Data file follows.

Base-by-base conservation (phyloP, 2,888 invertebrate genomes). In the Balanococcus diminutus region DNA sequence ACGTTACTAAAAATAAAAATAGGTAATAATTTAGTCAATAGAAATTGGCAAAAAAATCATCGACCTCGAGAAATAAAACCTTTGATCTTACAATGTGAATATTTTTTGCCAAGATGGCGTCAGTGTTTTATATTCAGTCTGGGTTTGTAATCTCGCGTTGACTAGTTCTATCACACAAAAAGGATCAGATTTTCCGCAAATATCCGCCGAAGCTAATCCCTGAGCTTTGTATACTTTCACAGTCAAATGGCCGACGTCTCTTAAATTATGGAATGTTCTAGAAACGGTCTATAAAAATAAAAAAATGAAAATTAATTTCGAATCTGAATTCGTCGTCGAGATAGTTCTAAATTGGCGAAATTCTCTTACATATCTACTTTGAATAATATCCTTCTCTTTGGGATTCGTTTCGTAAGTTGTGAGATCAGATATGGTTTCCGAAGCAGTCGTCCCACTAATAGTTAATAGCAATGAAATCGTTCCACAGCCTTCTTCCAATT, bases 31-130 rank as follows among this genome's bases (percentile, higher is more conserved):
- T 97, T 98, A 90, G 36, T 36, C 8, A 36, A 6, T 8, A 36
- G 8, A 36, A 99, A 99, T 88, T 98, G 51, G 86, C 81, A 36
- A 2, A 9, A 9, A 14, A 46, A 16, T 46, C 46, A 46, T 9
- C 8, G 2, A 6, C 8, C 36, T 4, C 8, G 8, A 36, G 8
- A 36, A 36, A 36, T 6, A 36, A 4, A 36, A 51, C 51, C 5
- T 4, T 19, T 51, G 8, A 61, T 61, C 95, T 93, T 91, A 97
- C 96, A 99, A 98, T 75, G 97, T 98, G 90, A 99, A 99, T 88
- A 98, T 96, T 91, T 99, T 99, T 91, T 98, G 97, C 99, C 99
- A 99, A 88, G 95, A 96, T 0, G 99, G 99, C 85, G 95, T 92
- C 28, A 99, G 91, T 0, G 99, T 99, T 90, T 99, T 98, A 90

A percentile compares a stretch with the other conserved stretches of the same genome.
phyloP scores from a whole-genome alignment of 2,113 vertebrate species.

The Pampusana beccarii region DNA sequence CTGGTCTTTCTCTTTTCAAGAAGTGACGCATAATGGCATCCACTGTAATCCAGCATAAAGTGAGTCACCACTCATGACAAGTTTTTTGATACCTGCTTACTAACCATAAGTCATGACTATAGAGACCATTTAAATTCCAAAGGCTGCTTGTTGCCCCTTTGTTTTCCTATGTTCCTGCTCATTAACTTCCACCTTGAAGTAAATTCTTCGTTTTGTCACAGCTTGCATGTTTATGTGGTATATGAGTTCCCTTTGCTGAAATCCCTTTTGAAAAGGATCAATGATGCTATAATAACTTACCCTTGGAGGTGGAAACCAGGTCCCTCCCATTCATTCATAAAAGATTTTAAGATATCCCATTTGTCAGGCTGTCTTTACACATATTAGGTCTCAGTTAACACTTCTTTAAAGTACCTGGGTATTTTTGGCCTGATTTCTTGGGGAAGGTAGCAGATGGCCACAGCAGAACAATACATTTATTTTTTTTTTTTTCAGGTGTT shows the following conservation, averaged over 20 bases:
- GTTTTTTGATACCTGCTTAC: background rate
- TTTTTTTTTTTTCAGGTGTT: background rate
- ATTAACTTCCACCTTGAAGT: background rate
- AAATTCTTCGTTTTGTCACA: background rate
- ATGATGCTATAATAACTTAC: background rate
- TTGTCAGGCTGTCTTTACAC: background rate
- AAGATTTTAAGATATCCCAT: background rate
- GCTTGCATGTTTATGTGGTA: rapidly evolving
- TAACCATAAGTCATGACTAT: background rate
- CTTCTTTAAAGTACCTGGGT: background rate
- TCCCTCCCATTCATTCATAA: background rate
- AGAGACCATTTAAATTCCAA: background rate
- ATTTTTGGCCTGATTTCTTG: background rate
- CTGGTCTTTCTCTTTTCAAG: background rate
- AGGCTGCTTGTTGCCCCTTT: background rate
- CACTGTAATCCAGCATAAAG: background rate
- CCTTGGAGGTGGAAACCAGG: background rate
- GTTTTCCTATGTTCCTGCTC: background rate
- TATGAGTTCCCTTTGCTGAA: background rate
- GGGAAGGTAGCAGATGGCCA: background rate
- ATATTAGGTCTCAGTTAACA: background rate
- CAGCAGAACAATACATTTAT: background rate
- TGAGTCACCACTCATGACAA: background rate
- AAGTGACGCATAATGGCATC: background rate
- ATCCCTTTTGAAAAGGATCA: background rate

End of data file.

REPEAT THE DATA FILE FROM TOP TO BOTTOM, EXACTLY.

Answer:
Base-by-base conservation (phyloP, 2,888 invertebrate genomes). In the Balanococcus diminutus region DNA sequence ACGTTACTAAAAATAAAAATAGGTAATAATTTAGTCAATAGAAATTGGCAAAAAAATCATCGACCTCGAGAAATAAAACCTTTGATCTTACAATGTGAATATTTTTTGCCAAGATGGCGTCAGTGTTTTATATTCAGTCTGGGTTTGTAATCTCGCGTTGACTAGTTCTATCACACAAAAAGGATCAGATTTTCCGCAAATATCCGCCGAAGCTAATCCCTGAGCTTTGTATACTTTCACAGTCAAATGGCCGACGTCTCTTAAATTATGGAATGTTCTAGAAACGGTCTATAAAAATAAAAAAATGAAAATTAATTTCGAATCTGAATTCGTCGTCGAGATAGTTCTAAATTGGCGAAATTCTCTTACATATCTACTTTGAATAATATCCTTCTCTTTGGGATTCGTTTCGTAAGTTGTGAGATCAGATATGGTTTCCGAAGCAGTCGTCCCACTAATAGTTAATAGCAATGAAATCGTTCCACAGCCTTCTTCCAATT, bases 31-130 rank as follows among this genome's bases (percentile, higher is more conserved):
- T 97, T 98, A 90, G 36, T 36, C 8, A 36, A 6, T 8, A 36
- G 8, A 36, A 99, A 99, T 88, T 98, G 51, G 86, C 81, A 36
- A 2, A 9, A 9, A 14, A 46, A 16, T 46, C 46, A 46, T 9
- C 8, G 2, A 6, C 8, C 36, T 4, C 8, G 8, A 36, G 8
- A 36, A 36, A 36, T 6, A 36, A 4, A 36, A 51, C 51, C 5
- T 4, T 19, T 51, G 8, A 61, T 61, C 95, T 93, T 91, A 97
- C 96, A 99, A 98, T 75, G 97, T 98, G 90, A 99, A 99, T 88
- A 98, T 96, T 91, T 99, T 99, T 91, T 98, G 97, C 99, C 99
- A 99, A 88, G 95, A 96, T 0, G 99, G 99, C 85, G 95, T 92
- C 28, A 99, G 91, T 0, G 99, T 99, T 90, T 99, T 98, A 90

A percentile compares a stretch with the other conserved stretches of the same genome.
phyloP scores from a whole-genome alignment of 2,113 vertebrate species.

The Pampusana beccarii region DNA sequence CTGGTCTTTCTCTTTTCAAGAAGTGACGCATAATGGCATCCACTGTAATCCAGCATAAAGTGAGTCACCACTCATGACAAGTTTTTTGATACCTGCTTACTAACCATAAGTCATGACTATAGAGACCATTTAAATTCCAAAGGCTGCTTGTTGCCCCTTTGTTTTCCTATGTTCCTGCTCATTAACTTCCACCTTGAAGTAAATTCTTCGTTTTGTCACAGCTTGCATGTTTATGTGGTATATGAGTTCCCTTTGCTGAAATCCCTTTTGAAAAGGATCAATGATGCTATAATAACTTACCCTTGGAGGTGGAAACCAGGTCCCTCCCATTCATTCATAAAAGATTTTAAGATATCCCATTTGTCAGGCTGTCTTTACACATATTAGGTCTCAGTTAACACTTCTTTAAAGTACCTGGGTATTTTTGGCCTGATTTCTTGGGGAAGGTAGCAGATGGCCACAGCAGAACAATACATTTATTTTTTTTTTTTTCAGGTGTT shows the following conservation, averaged over 20 bases:
- GTTTTTTGATACCTGCTTAC: background rate
- TTTTTTTTTTTTCAGGTGTT: background rate
- ATTAACTTCCACCTTGAAGT: background rate
- AAATTCTTCGTTTTGTCACA: background rate
- ATGATGCTATAATAACTTAC: background rate
- TTGTCAGGCTGTCTTTACAC: background rate
- AAGATTTTAAGATATCCCAT: background rate
- GCTTGCATGTTTATGTGGTA: rapidly evolving
- TAACCATAAGTCATGACTAT: background rate
- CTTCTTTAAAGTACCTGGGT: background rate
- TCCCTCCCATTCATTCATAA: background rate
- AGAGACCATTTAAATTCCAA: background rate
- ATTTTTGGCCTGATTTCTTG: background rate
- CTGGTCTTTCTCTTTTCAAG: background rate
- AGGCTGCTTGTTGCCCCTTT: background rate
- CACTGTAATCCAGCATAAAG: background rate
- CCTTGGAGGTGGAAACCAGG: background rate
- GTTTTCCTATGTTCCTGCTC: background rate
- TATGAGTTCCCTTTGCTGAA: background rate
- GGGAAGGTAGCAGATGGCCA: background rate
- ATATTAGGTCTCAGTTAACA: background rate
- CAGCAGAACAATACATTTAT: background rate
- TGAGTCACCACTCATGACAA: background rate
- AAGTGACGCATAATGGCATC: background rate
- ATCCCTTTTGAAAAGGATCA: background rate